big black spider…

The Case.

A sunny Saturday morning in Sydney and your 56 year old patient was just outside doing some gardening when they feel a rather sharp bite on their right hand (on webspace between thumb and index finger).

He arrives to the ED distressed and very anxious. His vitals signs are normal and he has localised pain only.

He then hands you this saying “this is the bugger that bit me !!”  …..

  

Where do you go from here ??

BIG BLACK SPIDER

A niche post for my East-Coast Australian colleagues….

In Australia, spiders are incredibly common & their bites occur more frequently than snakebites. Luckily for us, spider-bites are usually trivial and require no treatment. There are however two groups of spiders that can cause significant envenomation;

  1. Red Back Spiders
  2. Funnel Web Spiders
A Funnel Web Spider     
A Red Back Spider        

Funnel Web Spiders are arguably the most deadly spiders worldwide, but are confined to the eastern coast of Australia. Creating a diagnostic dilemma is the fact that the potentially lethal Funnel-Web looks very similar to other ‘big black spiders’  that can inhabit the same area. These include trap-door spiders and mouse-spiders.

The following decision algorithm was created to help differentiate between these spiders, classifying them into three groups; 1. big black spiders (which includes the Funnel-Web) 2. Red Back Spiders and 3. all others (which are generally unlikely to cause significant effects).

**taken from NSW Health Guideline / adapted from Isbister & Sibbritt 2004 **

Clinical Features.

The bite is usually witnessed and very painful. Fang marks are often visible.

The Funnel Web produces a venom that contains potent neurotoxins which prevent inactivation of sodium-channels and lead to a massive increase in autonomic activity and neuromuscular excitation.

Systemic envenomation develops rapidly (30-120 mins) and features include:

        • General (agitation, irritability, vomiting, headache and abdominal pain. Decrease LOC & coma can occur)
        • Autonomic (Sweating, piloerection, lacrimation, salivation)
        • CVS (Tachycardia, hypertension [alternatively hypotension & bradycardia can occur], pulmonary oedema.
        • Neurological (muscle fasciculation [esp. tongue], oral tingling, muscle spasm & coma).

Consider the diagnosis in a young child who presents with sudden severe illness with inconsolable crying, salivation, vomiting & collapse.

It is important to note that other BBS’s do not cause significant CVS, autonomic and neurological features. An important DDx is that of Red Back envenomation, which is heralded by the triad of local pain, sweating & piloerection. Again, it does not cause coma, fascicultations or pulmonary oedema.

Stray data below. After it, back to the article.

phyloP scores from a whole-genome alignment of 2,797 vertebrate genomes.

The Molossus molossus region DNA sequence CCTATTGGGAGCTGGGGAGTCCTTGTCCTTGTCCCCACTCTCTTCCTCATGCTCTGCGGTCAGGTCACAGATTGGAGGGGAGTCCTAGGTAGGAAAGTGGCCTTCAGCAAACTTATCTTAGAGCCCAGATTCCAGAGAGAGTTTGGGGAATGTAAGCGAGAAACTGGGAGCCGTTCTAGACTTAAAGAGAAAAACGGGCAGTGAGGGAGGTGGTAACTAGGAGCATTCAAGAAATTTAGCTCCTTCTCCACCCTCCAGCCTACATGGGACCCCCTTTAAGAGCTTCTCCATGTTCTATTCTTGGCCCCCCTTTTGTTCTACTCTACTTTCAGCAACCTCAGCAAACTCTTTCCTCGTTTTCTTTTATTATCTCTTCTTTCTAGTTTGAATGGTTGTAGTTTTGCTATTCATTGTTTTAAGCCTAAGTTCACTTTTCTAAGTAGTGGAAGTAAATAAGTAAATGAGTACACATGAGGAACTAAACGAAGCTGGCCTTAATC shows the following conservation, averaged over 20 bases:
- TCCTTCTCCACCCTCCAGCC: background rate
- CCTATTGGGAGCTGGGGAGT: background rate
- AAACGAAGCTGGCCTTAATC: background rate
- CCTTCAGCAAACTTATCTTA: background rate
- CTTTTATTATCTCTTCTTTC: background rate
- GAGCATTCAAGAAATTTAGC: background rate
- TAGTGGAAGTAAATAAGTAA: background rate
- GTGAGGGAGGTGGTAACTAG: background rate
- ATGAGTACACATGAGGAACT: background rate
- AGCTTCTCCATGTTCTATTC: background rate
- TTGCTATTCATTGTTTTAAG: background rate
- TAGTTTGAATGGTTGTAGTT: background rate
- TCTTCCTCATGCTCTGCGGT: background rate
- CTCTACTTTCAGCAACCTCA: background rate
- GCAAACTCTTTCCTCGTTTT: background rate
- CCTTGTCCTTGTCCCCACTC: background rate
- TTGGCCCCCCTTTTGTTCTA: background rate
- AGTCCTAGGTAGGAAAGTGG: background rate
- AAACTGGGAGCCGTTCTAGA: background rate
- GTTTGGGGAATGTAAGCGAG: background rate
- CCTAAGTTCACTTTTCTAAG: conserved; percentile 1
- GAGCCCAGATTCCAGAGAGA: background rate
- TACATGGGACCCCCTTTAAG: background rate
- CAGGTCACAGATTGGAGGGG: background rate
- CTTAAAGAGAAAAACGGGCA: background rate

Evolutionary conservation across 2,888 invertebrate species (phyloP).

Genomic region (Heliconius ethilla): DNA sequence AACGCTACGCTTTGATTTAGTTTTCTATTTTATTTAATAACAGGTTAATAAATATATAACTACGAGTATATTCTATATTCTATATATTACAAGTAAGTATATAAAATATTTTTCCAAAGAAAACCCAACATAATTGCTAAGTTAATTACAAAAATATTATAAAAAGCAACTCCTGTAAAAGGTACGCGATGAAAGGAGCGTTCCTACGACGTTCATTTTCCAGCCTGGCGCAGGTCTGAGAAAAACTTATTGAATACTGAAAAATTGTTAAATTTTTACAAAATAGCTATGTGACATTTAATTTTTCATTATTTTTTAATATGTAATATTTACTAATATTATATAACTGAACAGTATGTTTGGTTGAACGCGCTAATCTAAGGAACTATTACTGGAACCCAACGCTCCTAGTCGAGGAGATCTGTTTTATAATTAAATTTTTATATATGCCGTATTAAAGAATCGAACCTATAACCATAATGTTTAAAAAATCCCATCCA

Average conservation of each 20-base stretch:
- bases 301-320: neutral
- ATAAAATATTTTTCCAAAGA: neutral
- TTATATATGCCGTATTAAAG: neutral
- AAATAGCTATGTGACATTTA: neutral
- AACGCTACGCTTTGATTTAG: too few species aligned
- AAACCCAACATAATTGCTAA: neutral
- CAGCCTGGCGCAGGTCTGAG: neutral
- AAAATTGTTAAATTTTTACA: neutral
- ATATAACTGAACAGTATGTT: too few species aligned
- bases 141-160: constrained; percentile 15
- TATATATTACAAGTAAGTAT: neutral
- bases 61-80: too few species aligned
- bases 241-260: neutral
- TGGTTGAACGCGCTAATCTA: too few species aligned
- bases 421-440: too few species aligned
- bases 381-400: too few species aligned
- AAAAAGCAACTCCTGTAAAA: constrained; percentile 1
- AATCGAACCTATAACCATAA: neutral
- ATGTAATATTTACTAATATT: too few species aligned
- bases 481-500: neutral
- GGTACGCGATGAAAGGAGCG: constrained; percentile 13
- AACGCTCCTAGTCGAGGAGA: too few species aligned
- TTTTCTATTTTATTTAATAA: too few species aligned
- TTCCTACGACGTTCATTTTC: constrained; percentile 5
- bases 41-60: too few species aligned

Evaluation & Management.

Prehospital / First Aid.

        • Application of pressure immobilisation bandage

Hospital (General).

        • Do not remove first aid until ready to treat
        • Allocation to acute/resuscitation area capable of cardiorespiratory monitoring
            • Monitor closely, IV access (x2)
            • Bloods (FBC, Electrolytes, renal function, CK, Coags)
        • Preparation for management of respiratory failure, hyper or hypotension, pulmonary oedema & coma.
        • Relevant History:
            • Was spider seen? (description of spider)
            • ?multiple bites
            • Where (geographic place) and when (elapsed time)?
            • Timing of first aid
            • Details of symptoms
        • There is no venom detection available for spider-bites.

Hospital (Specific).

        • If there are any symptoms of systemic envenomation, give 2 vials of CSL Funnel Web Spider Antivenom IV.
        • In severe envenomation with dyspnoea, APO or altered LOC, give 4 vials of CSL Funnel Web Spider Antivenom IV
        • In cardiac arrest administration of undiluted antivenom via rapid IV push may be life saving (at least 4 vials should be given).
        • Be prepared to give more !! 8 vials is a common dose.

Antivenom Therapy.

        • Two vials is minimal dose
        • Children require the same dose as adults.
        • Further doses are often required and should be given until all significant symptoms and signs have resolved.
        • TWO IV lines are recommended (one for antivenom, one for potential anaphylaxis treatment).
        • No premedication is required.
        • Start infusion very slowly & observe for reaction (aim to have dose in within 15-20mins).

The majority of cases will be less obvious, and the patient is well with no apparent envenomation. The following flow chart (taken from the NSW Health’s Snakebite  & Spiderbite Clinical Management Guidelines) demonstrates a guide to observing and evaluating the various presentations of big black spider bites !

An envenomed patient treated with antivenom can be discharged at 12 hours if clinically well, however its best to not discharge them at night.

Essentially, if the patient is asymptomatic and has no clinical evidence of envenoming, then observe them for a minimum of 6 hours after the removal of first aid.

This is exactly what happened to our avid weekend gardener. He went home at the 6 hour mark (via the store to buy some thick gardening gloves).

References.

  1. Snakebite & Spiderbite Clinical Management Guidelines 2007 – NSW Health 
  2. Isbister GK, Sibbritt D. Developing a decision tree algorithm for the diagnosis of suspected spider bites. Emerg Med Australas. 2004 Apr;16(2):161-6.
  3. Isbister GK, Fan HW. Spider bite. Lancet. 2011 Dec 10;378(9808):2039-47. Epub 2011 Jul 15.
  4. Isbister GK et al. Funnel-web spider bite: a systematic review of recorded clinical cases. Med J Aust. 2005 Apr 18;182(8):407-11.
  5. Murray L, Daly F, Little M & Cadogan M. Toxicology Handbook. 2nd Edition. Elsevier 2011.
  6. http://www.thepoisonreview.com/2010/01/22/killer-funnel-web-spiders-invade-sydney/

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